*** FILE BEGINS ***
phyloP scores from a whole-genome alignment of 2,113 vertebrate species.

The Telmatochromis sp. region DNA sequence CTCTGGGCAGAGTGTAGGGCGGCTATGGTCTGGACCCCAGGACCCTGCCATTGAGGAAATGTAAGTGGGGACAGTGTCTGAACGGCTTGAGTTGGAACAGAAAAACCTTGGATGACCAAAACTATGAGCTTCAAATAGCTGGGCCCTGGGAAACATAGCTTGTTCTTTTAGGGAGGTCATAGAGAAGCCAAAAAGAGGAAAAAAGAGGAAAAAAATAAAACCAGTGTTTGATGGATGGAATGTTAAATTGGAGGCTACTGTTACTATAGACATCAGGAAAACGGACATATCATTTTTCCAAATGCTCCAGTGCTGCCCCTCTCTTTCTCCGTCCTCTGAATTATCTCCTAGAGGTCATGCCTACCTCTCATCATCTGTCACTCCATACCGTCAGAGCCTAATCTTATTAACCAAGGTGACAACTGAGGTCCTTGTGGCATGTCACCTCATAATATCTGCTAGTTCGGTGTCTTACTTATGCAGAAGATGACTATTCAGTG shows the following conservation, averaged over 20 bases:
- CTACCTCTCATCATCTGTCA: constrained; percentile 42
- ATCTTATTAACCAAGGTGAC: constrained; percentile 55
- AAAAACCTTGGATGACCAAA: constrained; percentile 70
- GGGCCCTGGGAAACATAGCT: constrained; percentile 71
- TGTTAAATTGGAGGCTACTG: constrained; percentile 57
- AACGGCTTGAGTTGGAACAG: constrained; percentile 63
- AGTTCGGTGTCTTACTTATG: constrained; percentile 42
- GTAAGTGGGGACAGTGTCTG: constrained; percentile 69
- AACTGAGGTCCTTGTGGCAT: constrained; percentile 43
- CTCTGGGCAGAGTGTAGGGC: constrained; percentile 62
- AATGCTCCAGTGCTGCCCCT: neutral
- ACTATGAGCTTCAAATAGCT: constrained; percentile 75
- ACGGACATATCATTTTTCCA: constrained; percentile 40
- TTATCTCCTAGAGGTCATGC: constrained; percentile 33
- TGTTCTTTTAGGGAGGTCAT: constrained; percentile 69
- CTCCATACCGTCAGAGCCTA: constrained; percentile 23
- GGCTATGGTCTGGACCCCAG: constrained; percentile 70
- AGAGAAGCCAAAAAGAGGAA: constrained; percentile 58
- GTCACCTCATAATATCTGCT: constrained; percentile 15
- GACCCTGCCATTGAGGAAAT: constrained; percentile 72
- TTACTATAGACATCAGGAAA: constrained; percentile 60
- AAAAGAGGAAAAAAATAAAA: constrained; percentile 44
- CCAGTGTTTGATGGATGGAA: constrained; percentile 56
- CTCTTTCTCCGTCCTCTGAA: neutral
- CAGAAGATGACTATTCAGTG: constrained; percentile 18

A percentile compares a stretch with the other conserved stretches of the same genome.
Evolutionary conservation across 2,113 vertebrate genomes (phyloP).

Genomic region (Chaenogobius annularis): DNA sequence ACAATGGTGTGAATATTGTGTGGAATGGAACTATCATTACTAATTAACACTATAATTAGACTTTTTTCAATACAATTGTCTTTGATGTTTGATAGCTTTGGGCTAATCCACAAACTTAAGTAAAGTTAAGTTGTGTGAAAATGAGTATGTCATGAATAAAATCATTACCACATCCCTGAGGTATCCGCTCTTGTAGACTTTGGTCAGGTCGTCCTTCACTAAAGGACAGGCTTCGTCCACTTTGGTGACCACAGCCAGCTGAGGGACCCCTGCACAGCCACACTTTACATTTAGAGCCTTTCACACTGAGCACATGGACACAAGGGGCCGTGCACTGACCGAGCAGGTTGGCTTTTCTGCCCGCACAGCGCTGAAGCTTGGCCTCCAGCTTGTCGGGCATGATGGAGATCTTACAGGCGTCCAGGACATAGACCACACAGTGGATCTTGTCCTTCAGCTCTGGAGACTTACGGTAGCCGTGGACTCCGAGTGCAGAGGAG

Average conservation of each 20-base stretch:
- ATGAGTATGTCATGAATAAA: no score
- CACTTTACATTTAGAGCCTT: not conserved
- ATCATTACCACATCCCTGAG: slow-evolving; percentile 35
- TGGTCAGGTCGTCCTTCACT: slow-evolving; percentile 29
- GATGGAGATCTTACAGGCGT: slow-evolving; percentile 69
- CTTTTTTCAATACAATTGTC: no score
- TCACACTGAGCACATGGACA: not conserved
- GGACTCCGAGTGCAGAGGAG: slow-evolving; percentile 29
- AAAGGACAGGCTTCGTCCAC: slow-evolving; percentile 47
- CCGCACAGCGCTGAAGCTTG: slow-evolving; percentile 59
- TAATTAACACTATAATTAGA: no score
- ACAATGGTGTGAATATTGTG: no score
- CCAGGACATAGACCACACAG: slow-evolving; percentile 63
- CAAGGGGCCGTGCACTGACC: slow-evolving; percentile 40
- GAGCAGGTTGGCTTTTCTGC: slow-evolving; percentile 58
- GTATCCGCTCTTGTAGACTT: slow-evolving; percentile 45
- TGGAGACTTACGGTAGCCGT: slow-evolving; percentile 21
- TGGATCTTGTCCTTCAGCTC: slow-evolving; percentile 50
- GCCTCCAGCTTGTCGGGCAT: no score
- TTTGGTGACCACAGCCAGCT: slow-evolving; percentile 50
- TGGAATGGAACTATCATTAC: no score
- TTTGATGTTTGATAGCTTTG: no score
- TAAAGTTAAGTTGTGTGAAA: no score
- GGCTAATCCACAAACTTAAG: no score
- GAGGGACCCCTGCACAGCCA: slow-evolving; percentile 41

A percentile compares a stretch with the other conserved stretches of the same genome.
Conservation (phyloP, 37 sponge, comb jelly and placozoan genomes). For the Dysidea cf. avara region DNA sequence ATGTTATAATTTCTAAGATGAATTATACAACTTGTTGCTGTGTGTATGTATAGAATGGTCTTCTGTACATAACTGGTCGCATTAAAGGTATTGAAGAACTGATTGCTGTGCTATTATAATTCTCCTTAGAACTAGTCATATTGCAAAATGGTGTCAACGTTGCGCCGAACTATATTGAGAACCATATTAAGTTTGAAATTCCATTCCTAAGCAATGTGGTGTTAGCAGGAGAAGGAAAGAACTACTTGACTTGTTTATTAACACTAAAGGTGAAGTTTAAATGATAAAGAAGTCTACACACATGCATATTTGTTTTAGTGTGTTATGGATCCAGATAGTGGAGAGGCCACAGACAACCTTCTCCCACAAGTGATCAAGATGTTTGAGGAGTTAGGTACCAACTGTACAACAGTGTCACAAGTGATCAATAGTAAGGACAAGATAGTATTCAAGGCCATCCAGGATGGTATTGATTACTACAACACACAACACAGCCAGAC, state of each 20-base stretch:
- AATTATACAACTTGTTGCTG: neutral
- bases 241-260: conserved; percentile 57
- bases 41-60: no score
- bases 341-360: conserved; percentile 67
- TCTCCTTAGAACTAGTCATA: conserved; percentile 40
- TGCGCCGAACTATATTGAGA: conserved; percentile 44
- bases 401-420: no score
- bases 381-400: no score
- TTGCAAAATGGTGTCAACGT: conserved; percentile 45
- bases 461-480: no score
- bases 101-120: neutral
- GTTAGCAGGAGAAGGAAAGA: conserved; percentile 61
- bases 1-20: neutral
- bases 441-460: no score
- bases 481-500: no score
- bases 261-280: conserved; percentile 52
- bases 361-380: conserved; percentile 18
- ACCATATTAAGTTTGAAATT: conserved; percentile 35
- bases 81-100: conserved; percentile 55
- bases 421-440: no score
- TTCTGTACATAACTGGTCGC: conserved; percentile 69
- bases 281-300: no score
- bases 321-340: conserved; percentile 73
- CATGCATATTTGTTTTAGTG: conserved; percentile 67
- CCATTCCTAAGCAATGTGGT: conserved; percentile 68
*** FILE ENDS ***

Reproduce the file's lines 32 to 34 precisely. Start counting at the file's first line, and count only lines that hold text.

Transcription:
- ATGAGTATGTCATGAATAAA: no score
- CACTTTACATTTAGAGCCTT: not conserved
- ATCATTACCACATCCCTGAG: slow-evolving; percentile 35